After all, what do Sargent and Alpert have to do with Flynn’s historical marker? Who do they think they are? Chris Sununu?

“Standing” is one of those legal terms that can cause confusion among mere mortals. When it comes to being lawyers, we plead not guilty, therefore we cannot explain it.

We do, however, edit a newspaper. We are therefore free to exercise our rights under the First Amendment. In our book—well, in our newspaper—“standing” is the legal equivalent of Silly Putty™.

As evidence that our argument is valid we submit to the reader as evidence the case of FDA v. Alliance for Hippocratic Medicine, now before the Supreme Court.

The Alliance for Hippocratic Medicine is a recently-assembled group of medical associations. None of them perform abortions. None of its member organizations work in Texas. Its mailing address is in Tennessee.

What the Alliance does have is a beef against the abortion pill mifepristone. According to the Progressive Caucus Center, the Alliance “alleged the FDA lacked the authority to approve mifepristone, that studies regarding drug’s safety were insufficient, and that mifepristone’s approval violates a 150-year-old anti-obscenity law. …”

Tennessee, Texas—what’s the difference? That was close enough for Judge Matthew J. Kacsmaryk, whom Donald J. Trump appointed to the U.S. District Court for the Northern District of Texas.

Bingo. Suddenly mifepristone—proven for over 23 years to be both safe and effective—is verboten because the Alliance has standing.

Appeals of cases in Kacsmaryk’s court are handled by the Fifth Circuit. One might expect the Fifth Circuit to notice that Tennessee is not in their district and throw out the case for lack of standing but noo….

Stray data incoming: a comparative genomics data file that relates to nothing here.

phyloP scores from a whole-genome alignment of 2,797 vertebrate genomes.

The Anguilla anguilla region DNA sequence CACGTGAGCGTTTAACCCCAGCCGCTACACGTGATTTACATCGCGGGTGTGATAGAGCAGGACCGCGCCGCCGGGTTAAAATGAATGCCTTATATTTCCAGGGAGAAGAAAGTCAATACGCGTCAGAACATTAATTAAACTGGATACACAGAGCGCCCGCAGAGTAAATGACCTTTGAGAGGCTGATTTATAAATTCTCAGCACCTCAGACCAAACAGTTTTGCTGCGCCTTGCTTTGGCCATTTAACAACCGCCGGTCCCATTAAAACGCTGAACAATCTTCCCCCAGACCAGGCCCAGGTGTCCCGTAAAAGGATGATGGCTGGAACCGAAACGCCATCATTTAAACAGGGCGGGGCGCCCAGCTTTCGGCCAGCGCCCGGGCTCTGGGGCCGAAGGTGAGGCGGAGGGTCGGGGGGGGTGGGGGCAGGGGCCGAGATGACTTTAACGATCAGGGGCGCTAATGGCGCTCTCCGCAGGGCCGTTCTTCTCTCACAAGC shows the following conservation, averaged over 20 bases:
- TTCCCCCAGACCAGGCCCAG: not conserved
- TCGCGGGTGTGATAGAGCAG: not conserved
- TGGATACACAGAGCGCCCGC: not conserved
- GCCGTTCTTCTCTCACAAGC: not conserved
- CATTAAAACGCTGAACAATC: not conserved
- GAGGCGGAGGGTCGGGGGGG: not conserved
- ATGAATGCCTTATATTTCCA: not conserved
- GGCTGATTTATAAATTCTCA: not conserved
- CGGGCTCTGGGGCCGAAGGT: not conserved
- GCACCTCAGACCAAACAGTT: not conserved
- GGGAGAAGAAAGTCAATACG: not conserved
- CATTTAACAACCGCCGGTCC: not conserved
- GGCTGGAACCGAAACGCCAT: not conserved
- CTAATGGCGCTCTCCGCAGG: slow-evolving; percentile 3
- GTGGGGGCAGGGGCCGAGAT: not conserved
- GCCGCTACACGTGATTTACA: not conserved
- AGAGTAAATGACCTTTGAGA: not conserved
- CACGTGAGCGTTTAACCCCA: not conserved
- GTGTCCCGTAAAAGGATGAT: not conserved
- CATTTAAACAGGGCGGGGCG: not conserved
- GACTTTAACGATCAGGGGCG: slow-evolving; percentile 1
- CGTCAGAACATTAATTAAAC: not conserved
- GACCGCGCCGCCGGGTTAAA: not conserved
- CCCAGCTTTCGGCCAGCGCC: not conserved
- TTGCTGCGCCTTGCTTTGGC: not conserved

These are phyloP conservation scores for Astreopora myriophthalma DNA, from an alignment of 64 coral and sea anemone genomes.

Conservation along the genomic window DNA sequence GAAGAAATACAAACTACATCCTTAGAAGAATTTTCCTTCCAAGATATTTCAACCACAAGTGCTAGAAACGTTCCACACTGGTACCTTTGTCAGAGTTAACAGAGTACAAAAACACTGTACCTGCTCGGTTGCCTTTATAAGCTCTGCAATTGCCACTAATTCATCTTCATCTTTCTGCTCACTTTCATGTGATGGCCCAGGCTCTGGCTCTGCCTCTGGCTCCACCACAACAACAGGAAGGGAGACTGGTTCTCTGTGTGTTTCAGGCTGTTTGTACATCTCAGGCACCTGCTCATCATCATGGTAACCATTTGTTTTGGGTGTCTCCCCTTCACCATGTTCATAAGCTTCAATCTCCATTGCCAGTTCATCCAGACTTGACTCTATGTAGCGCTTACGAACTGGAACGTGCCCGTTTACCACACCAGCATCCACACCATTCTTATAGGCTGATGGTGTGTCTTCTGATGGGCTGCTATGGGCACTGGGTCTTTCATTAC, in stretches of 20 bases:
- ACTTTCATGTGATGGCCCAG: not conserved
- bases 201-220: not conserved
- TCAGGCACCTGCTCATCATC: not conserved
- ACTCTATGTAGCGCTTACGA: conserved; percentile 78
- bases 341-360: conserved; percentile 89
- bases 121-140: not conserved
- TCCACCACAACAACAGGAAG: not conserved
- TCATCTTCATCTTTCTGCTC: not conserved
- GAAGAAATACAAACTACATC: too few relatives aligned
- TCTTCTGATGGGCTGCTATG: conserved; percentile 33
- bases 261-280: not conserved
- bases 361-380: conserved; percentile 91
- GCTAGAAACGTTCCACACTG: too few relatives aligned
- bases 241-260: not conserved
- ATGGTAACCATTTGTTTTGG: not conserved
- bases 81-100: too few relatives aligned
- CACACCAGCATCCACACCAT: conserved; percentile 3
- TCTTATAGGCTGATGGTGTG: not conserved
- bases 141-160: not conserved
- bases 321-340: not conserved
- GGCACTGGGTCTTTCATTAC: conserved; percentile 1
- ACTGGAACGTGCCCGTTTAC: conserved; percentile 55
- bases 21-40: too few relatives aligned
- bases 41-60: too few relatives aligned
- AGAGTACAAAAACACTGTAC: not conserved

Surely, then, the Supreme Court will look at the case and say, “Can’t anyone on the Fifth Circuit read a map? Dismissed for lack of standing.” What fools ye editors be….

The paragraphs above exhaust our understanding—or misunderstanding—of legal standing. To mitigate the confusion they may have generated, we now offer a slightly truncated press release which we received from the litigants on Monday:

Flynn Marker Sponsors Ask Court to Reconsider Standing Issue

CONCORD, NEW HAMPSHIRE—In a motion filed Friday by their attorney, Andru Volinsky, Mary Lee Sargent and Arnie Alpert have asked Merrimack County Superior Court Judge John Kissinger to reconsider his ruling that they lack standing to sue the State for removing a historical marker about Elizabeth Gurley Flynn.

Sargent and Alpert led an effort for the Division of Historical Resources (DHR) to install a marker near the Concord birthplace of Flynn, who gained notoriety as a labor activist, civil libertarian, and advocate for women’s equality in the early twentieth century. Later, she became a leader of the Communist Party for which she was jailed under the Smith Act during the McCarthy Period.

The Flynn marker was installed at the corner of Court and Montgomery Streets in Concord on May 1, 2023 but was taken down only two weeks later on the orders of Governor Chris Sununu, apparently on the grounds that Flynn’s involvement in the Communist Party disqualified her from historical recognition.

When Sargent and Alpert sued the State in August, the Attorney General moved to have the case dismissed on the grounds that they lacked legal standing. Judge Kissinger agreed.